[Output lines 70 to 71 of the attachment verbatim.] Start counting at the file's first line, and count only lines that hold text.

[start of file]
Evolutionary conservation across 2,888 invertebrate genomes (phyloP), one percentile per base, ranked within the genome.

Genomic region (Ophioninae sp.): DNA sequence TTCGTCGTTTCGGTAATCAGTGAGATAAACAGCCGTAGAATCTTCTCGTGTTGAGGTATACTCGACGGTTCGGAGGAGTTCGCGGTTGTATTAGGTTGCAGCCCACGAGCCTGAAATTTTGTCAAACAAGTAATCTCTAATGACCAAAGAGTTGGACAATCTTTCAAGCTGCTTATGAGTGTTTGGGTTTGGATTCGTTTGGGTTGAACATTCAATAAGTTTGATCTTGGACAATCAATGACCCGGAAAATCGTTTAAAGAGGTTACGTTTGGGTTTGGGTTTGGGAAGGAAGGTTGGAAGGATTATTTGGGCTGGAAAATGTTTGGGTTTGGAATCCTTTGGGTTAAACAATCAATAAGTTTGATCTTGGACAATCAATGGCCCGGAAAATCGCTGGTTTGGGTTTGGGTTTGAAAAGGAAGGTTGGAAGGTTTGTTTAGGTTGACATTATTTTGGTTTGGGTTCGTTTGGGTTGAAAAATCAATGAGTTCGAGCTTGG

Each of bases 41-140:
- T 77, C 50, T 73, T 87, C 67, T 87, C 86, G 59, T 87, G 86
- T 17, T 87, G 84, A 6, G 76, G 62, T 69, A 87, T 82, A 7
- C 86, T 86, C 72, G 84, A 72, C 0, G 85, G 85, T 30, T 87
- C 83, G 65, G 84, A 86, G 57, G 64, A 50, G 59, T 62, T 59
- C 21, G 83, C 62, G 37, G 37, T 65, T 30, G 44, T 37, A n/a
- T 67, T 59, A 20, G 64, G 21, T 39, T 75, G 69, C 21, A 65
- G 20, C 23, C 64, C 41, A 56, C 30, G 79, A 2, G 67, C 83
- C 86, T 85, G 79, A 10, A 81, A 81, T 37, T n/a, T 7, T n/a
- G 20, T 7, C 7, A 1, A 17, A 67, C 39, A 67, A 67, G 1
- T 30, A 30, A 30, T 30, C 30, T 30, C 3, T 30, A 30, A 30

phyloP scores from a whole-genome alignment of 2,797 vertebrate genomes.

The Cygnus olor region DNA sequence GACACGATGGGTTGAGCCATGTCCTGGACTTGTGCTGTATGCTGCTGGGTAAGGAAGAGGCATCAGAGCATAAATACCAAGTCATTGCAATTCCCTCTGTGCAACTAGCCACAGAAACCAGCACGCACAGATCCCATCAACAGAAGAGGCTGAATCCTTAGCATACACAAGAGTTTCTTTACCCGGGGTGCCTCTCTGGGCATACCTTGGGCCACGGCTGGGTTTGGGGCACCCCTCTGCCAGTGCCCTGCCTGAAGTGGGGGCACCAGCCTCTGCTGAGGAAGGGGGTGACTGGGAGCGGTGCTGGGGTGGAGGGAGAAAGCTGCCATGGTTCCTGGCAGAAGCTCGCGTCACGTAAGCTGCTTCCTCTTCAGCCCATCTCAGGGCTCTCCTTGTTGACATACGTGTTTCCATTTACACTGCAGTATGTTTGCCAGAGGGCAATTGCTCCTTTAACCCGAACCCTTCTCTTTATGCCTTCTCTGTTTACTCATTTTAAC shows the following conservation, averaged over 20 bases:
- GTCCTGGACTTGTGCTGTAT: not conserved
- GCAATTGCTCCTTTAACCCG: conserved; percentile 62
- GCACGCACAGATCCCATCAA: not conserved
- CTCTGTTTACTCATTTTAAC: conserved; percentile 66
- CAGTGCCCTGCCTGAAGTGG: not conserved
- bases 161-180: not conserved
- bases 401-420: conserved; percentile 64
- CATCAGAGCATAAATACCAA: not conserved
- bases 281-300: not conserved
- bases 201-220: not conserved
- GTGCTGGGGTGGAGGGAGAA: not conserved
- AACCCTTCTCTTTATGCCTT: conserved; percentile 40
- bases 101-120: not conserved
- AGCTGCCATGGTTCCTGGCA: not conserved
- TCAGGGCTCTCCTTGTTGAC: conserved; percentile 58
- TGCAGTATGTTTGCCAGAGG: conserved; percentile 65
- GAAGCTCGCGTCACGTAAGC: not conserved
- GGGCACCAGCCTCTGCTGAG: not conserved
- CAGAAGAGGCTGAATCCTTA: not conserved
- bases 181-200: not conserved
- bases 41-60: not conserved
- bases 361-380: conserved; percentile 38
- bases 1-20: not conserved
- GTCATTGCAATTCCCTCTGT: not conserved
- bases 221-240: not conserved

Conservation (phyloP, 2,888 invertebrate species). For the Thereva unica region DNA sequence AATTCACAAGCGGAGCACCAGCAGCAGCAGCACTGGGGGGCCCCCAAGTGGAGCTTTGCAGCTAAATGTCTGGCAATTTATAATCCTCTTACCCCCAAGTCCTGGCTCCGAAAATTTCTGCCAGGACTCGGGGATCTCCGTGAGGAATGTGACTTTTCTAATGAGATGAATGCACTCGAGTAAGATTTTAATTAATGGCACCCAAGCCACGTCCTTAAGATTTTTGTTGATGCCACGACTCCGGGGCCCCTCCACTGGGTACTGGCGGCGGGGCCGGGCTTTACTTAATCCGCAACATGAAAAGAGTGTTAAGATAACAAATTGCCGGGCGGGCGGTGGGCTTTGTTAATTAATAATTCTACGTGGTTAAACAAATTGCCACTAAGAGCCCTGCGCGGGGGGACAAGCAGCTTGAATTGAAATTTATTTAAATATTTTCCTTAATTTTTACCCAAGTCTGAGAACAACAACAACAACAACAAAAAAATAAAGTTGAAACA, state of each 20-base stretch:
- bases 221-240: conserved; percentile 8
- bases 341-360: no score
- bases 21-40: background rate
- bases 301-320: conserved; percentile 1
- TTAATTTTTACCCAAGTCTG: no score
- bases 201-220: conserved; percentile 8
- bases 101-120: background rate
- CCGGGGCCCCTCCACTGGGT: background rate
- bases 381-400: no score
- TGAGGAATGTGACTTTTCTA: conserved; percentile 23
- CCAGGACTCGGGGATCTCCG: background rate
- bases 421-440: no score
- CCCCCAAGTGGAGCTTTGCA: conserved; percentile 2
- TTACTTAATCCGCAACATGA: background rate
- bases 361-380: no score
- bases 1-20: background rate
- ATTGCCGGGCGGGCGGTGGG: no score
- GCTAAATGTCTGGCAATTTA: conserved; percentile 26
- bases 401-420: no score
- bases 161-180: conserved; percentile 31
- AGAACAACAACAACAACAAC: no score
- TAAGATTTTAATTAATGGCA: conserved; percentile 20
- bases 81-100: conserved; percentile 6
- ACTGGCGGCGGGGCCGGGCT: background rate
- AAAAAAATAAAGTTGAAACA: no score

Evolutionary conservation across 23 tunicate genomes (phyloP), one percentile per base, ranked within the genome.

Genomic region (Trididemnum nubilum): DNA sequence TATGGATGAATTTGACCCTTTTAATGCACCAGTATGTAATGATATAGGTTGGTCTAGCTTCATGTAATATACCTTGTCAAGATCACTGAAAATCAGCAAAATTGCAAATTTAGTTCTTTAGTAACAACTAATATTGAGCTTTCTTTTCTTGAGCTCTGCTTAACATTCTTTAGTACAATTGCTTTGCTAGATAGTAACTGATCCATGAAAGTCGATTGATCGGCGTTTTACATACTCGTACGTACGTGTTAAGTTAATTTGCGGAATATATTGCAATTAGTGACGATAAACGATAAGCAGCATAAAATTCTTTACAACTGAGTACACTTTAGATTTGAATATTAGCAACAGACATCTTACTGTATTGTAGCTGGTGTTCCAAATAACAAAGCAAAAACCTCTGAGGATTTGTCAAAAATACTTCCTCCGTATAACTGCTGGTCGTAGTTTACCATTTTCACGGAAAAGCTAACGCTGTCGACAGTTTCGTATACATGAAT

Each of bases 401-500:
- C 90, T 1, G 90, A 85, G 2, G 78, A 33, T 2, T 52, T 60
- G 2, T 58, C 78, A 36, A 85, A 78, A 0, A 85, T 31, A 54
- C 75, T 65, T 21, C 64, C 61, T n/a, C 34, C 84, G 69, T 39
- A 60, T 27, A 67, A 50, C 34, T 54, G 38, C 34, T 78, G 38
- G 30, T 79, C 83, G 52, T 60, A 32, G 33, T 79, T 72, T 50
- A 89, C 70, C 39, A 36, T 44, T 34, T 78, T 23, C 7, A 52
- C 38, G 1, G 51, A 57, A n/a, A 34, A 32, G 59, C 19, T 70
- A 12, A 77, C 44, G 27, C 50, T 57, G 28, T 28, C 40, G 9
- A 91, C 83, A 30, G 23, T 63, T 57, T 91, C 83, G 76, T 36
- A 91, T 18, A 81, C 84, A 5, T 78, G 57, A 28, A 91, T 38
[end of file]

- C 90, T 1, G 90, A 85, G 2, G 78, A 33, T 2, T 52, T 60
- G 2, T 58, C 78, A 36, A 85, A 78, A 0, A 85, T 31, A 54